Wednesday 12 October 2016

Old Ballymadun Church Co Dublin

                                      Above Image: Entrance gate & stile

                               Above Image: Remaining wall & possible doorway

                             Above Image: One of the many old grave markers

This is a very ancient site and I wasn’t sure if there were any remains of the old Church left but in fact a remnant does exist.
The Church must have been constructed before 1220AD as that is when it was recorded as being annexed by Archbishop of Dublin Henry De Loundres. There was also the cell of a Hermitess here at Ballymadun at this time. The Church was dedicated to All Saints and was probably abandoned after the dissolution in the mid sixteenth century. Indeed it is recorded in John D’Alton’s History of Co Dublin in 1838 as being in complete ruin with one side covered in Ivy. The graveyard was taken under the control of Fingal Co Council in 1939.
The graveyard in which the ruins lie is located at the bottom of a narrow lane adjacent to the Fox Inn pub on a back road from Ashbourne in the townland of Ballymadun. A gate remains unlocked but there is also a large stone stile for access. What remains of the Church now is scant to say the least. All that exists is a long section of the Southern wall standing a little over 2 feet in height with a gap which one might suppose to have been the doorway. The low wall is capped with a flat stone and now seems to serve as a place of rest where you can sit and reflect on the surroundings. The location itself is a very calm and beautiful place and is well maintained and there are some very striking Yew trees in the enclosure. I’ve come across yew trees in many ecclesiastical sites and some have existed for many hundreds of years. apparently their longevity can stretch into thousands of years. It is thought that they were revered in ancient times because of their all year round foliage. While other trees lay bare in the winter the yew flourished providing cover from the weather and in the summertime, shade. This and the fact that the strong toxins in the roots created a clear area around them provided an ideal location to hold ceremonies. This reverence seems to have transferred to the later Christian times and many Churches and Abbeys were built in the vicinity of yews.
So, only a little to see here ruin wise but I’m glad we stopped to visit. It was a beautiful day and this part of the County is so tranquil that it set a good tone to the rest of our ruin hunting that day.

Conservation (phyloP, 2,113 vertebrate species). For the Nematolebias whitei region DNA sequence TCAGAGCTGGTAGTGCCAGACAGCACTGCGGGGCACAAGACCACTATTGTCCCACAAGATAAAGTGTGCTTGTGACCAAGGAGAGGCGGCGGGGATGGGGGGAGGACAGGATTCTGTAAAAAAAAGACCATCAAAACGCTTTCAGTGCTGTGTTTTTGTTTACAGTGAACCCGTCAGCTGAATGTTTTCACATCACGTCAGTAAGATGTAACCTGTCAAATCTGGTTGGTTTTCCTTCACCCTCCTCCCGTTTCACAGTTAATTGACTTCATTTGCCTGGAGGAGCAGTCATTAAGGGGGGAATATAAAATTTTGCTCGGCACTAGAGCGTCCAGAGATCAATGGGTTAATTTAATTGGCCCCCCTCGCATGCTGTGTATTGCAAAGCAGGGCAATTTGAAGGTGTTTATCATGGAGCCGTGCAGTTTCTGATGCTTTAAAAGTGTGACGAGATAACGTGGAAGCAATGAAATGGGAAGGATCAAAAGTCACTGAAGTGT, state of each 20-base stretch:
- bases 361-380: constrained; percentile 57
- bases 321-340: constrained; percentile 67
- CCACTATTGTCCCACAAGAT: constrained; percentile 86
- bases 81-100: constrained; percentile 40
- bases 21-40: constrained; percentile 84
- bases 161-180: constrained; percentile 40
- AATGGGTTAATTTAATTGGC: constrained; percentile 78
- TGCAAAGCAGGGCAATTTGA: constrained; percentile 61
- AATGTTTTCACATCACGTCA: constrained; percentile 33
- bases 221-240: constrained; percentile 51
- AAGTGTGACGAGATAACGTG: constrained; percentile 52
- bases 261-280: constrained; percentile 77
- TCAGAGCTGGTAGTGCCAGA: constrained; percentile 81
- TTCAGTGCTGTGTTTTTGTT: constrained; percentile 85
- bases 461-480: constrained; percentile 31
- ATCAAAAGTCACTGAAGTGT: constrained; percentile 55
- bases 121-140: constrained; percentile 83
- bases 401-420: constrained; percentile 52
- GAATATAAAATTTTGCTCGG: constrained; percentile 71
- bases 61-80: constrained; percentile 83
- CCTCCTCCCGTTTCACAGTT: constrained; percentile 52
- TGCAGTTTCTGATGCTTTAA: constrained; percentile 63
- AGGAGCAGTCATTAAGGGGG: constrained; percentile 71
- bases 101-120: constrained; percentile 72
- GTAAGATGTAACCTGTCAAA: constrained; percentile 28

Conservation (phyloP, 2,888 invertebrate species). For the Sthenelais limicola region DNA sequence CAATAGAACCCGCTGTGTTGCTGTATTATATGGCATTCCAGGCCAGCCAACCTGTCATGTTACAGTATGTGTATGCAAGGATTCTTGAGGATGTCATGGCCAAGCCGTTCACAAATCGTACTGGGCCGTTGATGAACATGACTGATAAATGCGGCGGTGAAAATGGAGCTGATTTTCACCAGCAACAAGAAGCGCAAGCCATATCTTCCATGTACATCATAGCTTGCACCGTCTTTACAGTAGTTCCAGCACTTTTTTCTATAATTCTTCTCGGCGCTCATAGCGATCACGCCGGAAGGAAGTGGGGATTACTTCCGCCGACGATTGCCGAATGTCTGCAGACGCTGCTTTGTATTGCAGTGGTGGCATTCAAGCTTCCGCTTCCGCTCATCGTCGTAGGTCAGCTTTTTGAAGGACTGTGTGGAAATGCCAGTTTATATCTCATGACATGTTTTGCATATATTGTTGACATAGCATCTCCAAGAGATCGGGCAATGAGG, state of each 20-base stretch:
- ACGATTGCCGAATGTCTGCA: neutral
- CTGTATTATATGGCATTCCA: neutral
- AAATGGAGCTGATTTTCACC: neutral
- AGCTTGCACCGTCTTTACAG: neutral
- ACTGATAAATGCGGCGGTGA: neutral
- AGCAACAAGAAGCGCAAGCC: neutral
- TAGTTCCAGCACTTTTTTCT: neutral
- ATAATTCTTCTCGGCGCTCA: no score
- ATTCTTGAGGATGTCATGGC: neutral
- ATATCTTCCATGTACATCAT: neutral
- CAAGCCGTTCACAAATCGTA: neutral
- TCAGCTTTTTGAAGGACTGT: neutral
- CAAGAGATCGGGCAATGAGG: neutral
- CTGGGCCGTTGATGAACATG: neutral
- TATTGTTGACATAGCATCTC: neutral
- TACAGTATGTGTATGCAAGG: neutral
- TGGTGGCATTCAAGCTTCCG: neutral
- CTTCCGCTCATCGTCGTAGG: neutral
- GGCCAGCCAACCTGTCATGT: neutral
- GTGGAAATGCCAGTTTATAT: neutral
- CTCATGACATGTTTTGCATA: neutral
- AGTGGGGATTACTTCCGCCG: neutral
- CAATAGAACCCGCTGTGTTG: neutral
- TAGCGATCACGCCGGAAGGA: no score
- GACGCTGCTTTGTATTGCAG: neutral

To find the remains of Ballymadun Church take the N2 Northbound from the M50. After approx. 4KM it becomes the M2. Continue until you reach a roundabout where the N2 continues to the left. Turn right at the roundabout onto the R135 for Ashbourne and about 350m later take the first left hand turn onto Ballymadun Road. Drive for approx. 1.2KM until you come to a fork in the road with a small triangular grass margin with a tree on it. Turn onto the right lane and drive until you reach the Fox Inn pub. The lane to the graveyard is to the right of the pub and you can drive down to the graveyard entrance gate where there is room for a couple of cars to park.


  1. Tell me, do you plan ahead and pick where you will go or do you drive about, find a ruin and then research it. Would love to know your 'process" The script on the gravestone was lovely, almost childlike, or that of a young girl.

  2. Hi again Donna,
    In most cases I plan ahead so that I can visit a few places in one trip. Now having said that I've often stuumbled upon some interesting sites while en-route. I generally research the locations first. Maps are my steady friend, especially older ordnance survey maps which detail the locations of ancient sites without all the clutter of towns built around them. When I've located what I would like to visit I generally take a virtual look on Google Streetview to see what the terrain is like or if there are going to be any problems, locked gates, no trespassing signs, etc. There's nothing worse than taking a long drive and discovering you can't access the ruins. But so far my way of doing things has paid off and over 250 places visited so far. I've enjoyed every one of them and plans for more are well afoot. Thanks as always for visiting the blog and leaving nice comments!

  3. Hi Donna,

    Please also check out an update on Athcarne Castle Co Meath which I made a re-visit to on the same day. Just scroll down the original post to see update